"All good things cost a lot," he said simply. "We're going to try to sign Klay and Draymond to extensions this summer. They've earned the right to do whatever they want; maybe they want to wait until free agency. I can't control that. But we'll do whatever we can to keep them.
"We've proven that if we think we're competing for a championship, we'll be in the luxury tax. No one wants to be, but we expect to be. All I can tell you is we're going to sit down and do our planning on how we're going to improve the team for the future and setting ourselves up in the future. And it could go a number of different ways."
THERE'S A GLIMMER of hope for the rest of the league in that last statement.
"It could go a number of ways."
For now, it's about as good as any other team or superstar in search of a title can hope for after yet another year of Warriors dominance.
It's also what made this fourth run so exhausting and precarious compared to the first three. There were plenty of times this year when it seemed the Warriors might not be able to summon the right kind of attitude and energy to get back to their championship level.
After a lethargic loss in Indiana in April, Kerr publicly wondered if his team needed to care more. That didn't go over well with the players, and Kerr subsequently walked the statement back.
Kerr and general manager Bob Myers met privately after that loss in Indiana to discuss what could be done to rouse the team from its late-season slumber.
"I told Steve, because he was upset after Indiana, 'We have to give them the benefit of the doubt. They've earned that,'" Myers said. "Was I worried? My first thought was, 'Yes.' But my second thought was, 'Have they let us down yet?'"
Kerr had already pushed every button he could think to push throughout the team's languid regular season, which ended with 10 losses in the final 17 games. If the Warriors were going to find their way back, it would have to come from within.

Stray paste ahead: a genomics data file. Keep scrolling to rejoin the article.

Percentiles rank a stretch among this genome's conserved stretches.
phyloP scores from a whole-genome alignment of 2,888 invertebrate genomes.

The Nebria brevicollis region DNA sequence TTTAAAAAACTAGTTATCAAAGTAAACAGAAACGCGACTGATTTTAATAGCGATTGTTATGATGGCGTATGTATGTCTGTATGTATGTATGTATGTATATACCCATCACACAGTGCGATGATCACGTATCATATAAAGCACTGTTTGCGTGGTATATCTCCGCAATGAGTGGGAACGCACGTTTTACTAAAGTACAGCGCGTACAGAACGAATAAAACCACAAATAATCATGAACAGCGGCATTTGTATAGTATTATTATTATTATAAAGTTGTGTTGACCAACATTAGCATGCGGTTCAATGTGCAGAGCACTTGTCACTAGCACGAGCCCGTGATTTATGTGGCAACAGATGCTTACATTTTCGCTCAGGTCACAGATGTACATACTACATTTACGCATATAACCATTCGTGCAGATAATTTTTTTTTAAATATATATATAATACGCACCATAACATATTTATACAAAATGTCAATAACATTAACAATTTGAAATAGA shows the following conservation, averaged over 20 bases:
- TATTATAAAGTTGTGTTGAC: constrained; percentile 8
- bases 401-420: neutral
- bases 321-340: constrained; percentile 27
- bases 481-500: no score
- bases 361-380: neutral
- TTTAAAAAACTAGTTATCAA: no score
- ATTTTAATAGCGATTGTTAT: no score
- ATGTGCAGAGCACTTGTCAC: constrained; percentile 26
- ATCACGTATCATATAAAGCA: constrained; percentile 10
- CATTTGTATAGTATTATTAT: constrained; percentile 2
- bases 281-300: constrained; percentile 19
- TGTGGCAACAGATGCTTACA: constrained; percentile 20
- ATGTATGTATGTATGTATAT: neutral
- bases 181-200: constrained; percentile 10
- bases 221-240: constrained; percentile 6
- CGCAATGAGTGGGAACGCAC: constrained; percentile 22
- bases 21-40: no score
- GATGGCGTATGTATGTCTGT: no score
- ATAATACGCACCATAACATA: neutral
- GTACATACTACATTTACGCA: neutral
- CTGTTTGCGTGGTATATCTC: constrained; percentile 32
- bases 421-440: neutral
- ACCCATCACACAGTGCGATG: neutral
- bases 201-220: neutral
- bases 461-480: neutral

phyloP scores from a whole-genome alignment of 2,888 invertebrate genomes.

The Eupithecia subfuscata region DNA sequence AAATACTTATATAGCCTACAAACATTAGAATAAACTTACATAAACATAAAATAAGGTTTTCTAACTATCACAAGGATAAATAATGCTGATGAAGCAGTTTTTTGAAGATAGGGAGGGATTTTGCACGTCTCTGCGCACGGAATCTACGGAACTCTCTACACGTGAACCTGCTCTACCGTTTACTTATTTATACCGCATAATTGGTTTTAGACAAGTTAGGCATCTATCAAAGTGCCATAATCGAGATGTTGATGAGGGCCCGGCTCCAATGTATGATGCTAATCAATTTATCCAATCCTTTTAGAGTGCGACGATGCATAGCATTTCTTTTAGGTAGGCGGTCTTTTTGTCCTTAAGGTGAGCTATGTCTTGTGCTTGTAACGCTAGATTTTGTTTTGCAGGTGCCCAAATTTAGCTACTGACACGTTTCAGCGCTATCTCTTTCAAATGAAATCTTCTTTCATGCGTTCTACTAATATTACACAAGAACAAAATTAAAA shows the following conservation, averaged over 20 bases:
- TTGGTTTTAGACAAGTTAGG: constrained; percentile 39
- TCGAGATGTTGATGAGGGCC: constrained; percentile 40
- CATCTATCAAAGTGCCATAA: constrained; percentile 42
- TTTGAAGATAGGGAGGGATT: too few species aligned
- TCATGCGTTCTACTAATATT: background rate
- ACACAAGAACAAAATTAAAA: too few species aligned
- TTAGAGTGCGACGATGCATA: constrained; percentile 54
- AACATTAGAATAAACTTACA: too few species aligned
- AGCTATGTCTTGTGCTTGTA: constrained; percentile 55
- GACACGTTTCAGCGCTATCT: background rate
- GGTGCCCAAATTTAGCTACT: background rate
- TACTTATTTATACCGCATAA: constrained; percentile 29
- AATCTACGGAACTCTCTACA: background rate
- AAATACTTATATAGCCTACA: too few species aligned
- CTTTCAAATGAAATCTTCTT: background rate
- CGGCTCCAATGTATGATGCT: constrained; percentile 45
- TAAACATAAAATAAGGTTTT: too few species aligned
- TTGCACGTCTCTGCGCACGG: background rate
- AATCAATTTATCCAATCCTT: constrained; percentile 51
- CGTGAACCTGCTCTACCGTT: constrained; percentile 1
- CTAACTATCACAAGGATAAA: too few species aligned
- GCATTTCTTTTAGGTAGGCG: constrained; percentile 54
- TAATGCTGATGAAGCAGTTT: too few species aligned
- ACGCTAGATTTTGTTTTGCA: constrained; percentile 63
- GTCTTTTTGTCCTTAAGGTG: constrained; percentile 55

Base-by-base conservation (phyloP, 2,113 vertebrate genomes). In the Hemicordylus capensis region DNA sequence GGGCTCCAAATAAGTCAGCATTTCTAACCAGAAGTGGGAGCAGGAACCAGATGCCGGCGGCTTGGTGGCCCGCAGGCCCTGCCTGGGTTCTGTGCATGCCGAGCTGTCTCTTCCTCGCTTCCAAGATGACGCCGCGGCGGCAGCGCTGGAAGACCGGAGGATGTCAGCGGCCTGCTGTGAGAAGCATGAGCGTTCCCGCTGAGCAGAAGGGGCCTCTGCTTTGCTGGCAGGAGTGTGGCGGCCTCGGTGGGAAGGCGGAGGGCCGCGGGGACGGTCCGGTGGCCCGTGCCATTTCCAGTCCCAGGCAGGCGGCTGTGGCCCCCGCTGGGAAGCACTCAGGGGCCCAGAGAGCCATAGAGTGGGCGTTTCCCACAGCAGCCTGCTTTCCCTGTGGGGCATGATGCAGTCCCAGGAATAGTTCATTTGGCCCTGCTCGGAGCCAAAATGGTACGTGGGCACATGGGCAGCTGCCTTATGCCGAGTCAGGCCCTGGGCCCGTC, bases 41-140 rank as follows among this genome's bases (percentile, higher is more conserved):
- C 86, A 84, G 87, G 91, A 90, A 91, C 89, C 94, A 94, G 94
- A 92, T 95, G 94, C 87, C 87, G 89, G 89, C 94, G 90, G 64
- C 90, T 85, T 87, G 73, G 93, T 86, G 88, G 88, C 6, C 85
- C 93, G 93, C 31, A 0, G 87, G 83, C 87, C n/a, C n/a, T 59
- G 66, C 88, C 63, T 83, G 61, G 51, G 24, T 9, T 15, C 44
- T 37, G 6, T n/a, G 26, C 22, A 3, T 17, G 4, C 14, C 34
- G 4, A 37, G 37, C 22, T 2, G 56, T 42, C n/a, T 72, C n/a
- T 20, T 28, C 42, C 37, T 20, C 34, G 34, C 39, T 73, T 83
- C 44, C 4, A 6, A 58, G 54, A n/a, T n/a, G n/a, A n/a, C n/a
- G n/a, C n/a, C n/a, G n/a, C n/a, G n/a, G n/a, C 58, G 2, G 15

They'd have to fight for it and through it, without the joyful lift they all felt when all this was new.
"Doing the same thing over and over again. It's tough to get up every night," Green said. "But we enjoy competing. We enjoy competing."
It was the same for all of them. Kerr quietly battled the same health issues he has for the past three years. Imagine a migraine every day of your life and you'll get some sense of the constant suffering Kerr's spinal fluid leak has caused him. The only differences this season are that he's learned to manage it better, and most people stopped asking him about it.
Myers had surgery to repair a torn labrum in his hip and spent most of the playoffs limping around. In years past, the former UCLA player has kept his connection and love for the game strong by playing pickup with coaches and staffers. But he's not cleared to do that until September as his hip heals, so he could only watch as others played.
After Game 1 in Houston, Myers, Kerr and second-year forward Patrick McCaw sat together by the court while the rest of the team practiced. In April, they'd all gone to bed not sure if McCaw would ever walk again following a frightening fall during a game in Sacramento.
The game had been taken away from all of them. Joy replaced by pain. And yet there they were, sitting together on the court while a team for the ages geared up for a final, championship push.
"When you have something to be excited about when you wake up in the morning," Kerr said. "And you have a great family like I do, it's all worth it."
A week or so later, Myers and his wife welcomed their third child, a girl, into the world.
Three weeks later, the Warriors added their third championship in four years to the trophy case. They celebrated in the same building and at the same restaurant -- Morton's The Steakhouse in Cleveland -- as they did for the first championship in 2015.
So much had changed since that first year. For the Warriors and for the league. And yet there was a sweetness in the symmetry.
"It's like your first kid; there's nothing like it," Myers said in comparing championship runs. "And then you try to get more."